Mindfulness – The Bottom-line

· Uncategorized
Authors

mindfulness

What do we need to be mindful of ? Everything. We have to be mindful of our actions and the impact they have on ourselves and others. These actions will shape our lives now and in the future, and it is very important to be constantly mindful.

We have to be aware of our speech, of what we are saying. We have to be mindful of our body actions and again, be aware of their impact. We have to be mindful of our thoughts, feelings and emotions. We also have to be mindful of the work we do and its impact on society. We have to be mindful of the effort we are putting into ensuring all of our actions of body, speech and mind are in line with living responsibly.

Mindfulness is not a process of doing something, rather it is a matter of doing nothing – not judging, not thinking, not planning, not wishing, not imagining. All of these are just interferences, things the mind does to take control. But mindfulness is just watching and letting go. In this process, there is no need to cling at anything. Thus, the mind stays anchored in the present and does not float back to the past with all its memories, or to the future with its hopes and fears.

The Buddha stated in the Digha Nikaya, and various other sutras, that there are Four Foundations of Mindfulness:

mindfulness of body

• mindfulness of feelings

• mindfulness of mind

• mindfulness of mental qualities

Mindfulness of body – this means being aware of your body and all the actions carried out by it.

There are many different ways of contemplating the body, but a simple and effective one is doing a full body review.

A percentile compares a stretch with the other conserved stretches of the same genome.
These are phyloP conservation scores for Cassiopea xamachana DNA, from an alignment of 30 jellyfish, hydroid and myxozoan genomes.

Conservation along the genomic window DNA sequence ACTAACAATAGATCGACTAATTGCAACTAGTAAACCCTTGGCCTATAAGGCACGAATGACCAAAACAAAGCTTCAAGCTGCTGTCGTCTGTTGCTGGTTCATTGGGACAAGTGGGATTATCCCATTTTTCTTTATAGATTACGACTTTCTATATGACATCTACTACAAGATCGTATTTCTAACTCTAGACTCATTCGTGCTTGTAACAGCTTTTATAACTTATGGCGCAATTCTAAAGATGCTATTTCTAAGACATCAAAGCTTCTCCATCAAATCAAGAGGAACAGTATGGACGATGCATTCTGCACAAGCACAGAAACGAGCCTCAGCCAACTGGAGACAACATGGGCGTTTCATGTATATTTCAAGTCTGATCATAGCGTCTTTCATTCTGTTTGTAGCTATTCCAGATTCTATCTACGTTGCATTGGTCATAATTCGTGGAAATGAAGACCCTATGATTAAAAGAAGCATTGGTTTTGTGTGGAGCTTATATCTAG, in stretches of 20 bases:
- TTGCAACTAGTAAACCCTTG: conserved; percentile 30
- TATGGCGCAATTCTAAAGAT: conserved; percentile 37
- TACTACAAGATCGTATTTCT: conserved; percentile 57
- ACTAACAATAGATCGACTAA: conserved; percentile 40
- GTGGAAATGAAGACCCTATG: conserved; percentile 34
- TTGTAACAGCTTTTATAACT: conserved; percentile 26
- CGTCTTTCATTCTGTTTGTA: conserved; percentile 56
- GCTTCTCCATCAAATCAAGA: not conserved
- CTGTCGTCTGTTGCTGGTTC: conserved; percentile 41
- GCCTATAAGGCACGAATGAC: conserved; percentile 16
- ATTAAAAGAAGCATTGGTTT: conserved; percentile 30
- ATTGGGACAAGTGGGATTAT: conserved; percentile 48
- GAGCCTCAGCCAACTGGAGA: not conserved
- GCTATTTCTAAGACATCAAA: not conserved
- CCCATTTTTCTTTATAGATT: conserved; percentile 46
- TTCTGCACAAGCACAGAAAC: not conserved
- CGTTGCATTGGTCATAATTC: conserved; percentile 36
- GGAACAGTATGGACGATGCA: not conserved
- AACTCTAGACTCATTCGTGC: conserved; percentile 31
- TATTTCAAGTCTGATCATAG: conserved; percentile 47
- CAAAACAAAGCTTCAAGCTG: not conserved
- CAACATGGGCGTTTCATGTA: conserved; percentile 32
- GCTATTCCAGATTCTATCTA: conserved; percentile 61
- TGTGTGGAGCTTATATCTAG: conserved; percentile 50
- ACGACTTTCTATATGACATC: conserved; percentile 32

Sit on a cushion with your legs crossed and back straight. Start by concentrating on your toes. Are they relaxed or tense? If they are tense, just relax them and release the tension. Now move to your feet and do the same. Slowly move up your body, watching where the tension is and releasing it. In today’s world, we always seem to be running from pillar to post, so this meditation will help you get

back in tune with your body. I am sure you will be surprised at how much tension you are carrying around in your body.

What does this mean on an everyday basis? It means that whatever you do with your body affects you and everyone around you. When you live responsibly, you have to be mindful of the unwholesome acts you do with your body – stealing, sexual misconduct and killing. You should look back on the day and see what actions you have carried out with your body. The ones that are conducive to responsible living should be noted. This will ensure that, with enough repetition, they soon become spontaneous. The ones that are not conducive to living responsibly should also be noted and a clear effort should be made to not do them again. This can be done by rehearsing a better way to have acted, so in the future you will naturally act in a different way. It is through staying mindful of the actions of our bodies that we will be able to live responsibly.